After the game, I asked him if it was tough to manage – adding that reporters faced our own obstacles keeping focused  in the press box. He said that the game was a reprieve, but so many things during the day reminded him of Monica, including speaking with us on the field after the game.

He expected to see her over our shoulder, like she’s been so many times before following spring games.

“But she [still] is,” Showalter said, getting choked up again.

On Saturday, as the Orioles played their Grapefruit League home opener, several players and coaches wore gray wristbands with Monica's initials written on them in black marker. Initially, the club wanted to put something on their hats, Showalter said, but had to settle for the wristbands.

Showalter said he hopes the Orioles can find a way to honor Monica this season, even though everyone knows she's wouldn't have wanted the attention. 

"Knowing Monica," center fielder Adam Jones said. "She definitely would have been  like, ‘No, no need. Please don’t do it,’ because that’s Monica. She doesn’t want anyone to feel sorry for her. That’s just a testament to how strong a woman she was battling all the illnesses and everything that came along with it."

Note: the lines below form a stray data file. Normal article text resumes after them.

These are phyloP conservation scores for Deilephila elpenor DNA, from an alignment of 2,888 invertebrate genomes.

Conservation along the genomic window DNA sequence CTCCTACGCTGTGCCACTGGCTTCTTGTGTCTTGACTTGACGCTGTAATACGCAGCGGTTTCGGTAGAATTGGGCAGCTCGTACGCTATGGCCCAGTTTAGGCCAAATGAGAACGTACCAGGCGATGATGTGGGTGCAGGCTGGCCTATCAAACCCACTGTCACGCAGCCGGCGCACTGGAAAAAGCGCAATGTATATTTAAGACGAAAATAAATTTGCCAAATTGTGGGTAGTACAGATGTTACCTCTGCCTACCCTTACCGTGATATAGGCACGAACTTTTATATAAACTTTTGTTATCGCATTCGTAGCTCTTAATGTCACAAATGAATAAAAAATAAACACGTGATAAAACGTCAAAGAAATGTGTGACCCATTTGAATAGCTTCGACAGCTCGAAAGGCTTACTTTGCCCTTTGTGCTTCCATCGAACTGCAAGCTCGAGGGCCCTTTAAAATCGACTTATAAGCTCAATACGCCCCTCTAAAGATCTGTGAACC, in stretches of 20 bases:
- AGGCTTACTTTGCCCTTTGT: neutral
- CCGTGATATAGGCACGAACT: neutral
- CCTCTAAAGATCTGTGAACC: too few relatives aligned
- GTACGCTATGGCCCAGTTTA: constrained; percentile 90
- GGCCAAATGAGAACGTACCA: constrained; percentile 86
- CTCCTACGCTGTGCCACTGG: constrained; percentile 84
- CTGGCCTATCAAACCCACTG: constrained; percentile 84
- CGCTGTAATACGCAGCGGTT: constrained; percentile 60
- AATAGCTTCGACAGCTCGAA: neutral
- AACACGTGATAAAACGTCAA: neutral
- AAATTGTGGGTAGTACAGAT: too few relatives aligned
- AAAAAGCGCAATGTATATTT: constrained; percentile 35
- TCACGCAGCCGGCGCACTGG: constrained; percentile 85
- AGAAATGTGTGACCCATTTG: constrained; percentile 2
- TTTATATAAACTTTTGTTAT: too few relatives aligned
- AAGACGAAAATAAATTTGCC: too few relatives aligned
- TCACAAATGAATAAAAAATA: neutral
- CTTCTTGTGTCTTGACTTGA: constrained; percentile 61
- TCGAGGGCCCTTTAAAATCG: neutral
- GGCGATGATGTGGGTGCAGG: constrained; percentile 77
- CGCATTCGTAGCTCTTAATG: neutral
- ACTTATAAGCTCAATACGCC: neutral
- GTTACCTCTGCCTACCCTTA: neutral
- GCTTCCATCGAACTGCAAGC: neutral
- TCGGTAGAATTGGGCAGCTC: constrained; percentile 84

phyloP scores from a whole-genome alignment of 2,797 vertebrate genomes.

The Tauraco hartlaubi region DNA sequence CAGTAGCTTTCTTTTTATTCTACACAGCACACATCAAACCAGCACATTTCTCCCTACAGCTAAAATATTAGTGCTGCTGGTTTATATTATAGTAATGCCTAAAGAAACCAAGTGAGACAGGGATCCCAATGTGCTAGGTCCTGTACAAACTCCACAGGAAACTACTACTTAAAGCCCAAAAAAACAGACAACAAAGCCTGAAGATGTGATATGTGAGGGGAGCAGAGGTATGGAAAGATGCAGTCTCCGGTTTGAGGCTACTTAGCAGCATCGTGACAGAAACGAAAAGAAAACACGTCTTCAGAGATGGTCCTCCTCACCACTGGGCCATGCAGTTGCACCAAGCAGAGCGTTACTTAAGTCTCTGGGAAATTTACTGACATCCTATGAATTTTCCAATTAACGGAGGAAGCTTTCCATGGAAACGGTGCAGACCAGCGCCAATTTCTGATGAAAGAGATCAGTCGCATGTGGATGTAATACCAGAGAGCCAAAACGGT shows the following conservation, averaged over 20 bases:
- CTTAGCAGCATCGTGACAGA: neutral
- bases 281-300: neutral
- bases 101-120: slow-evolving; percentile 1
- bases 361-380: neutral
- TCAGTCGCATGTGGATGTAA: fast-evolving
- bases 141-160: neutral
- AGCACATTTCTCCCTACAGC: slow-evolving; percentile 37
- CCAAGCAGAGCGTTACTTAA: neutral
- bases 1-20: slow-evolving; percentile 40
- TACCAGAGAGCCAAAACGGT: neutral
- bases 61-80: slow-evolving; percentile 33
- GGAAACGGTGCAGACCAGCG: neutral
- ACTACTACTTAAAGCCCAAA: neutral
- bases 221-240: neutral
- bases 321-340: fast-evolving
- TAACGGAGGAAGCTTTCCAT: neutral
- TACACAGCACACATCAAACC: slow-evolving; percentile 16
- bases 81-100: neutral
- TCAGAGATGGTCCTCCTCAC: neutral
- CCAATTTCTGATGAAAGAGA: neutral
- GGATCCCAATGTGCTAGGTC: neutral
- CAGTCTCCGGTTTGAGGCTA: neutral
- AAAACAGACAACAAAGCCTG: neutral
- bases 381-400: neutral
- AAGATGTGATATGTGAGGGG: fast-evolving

In sports, we often talk about the legacies that athletes leave when they leave the field. Even though she’d never want to think she did, Monica left such an amazing legacy by impacting everyone she came in contact with.

We will all miss her.

eencina@baltsun.com

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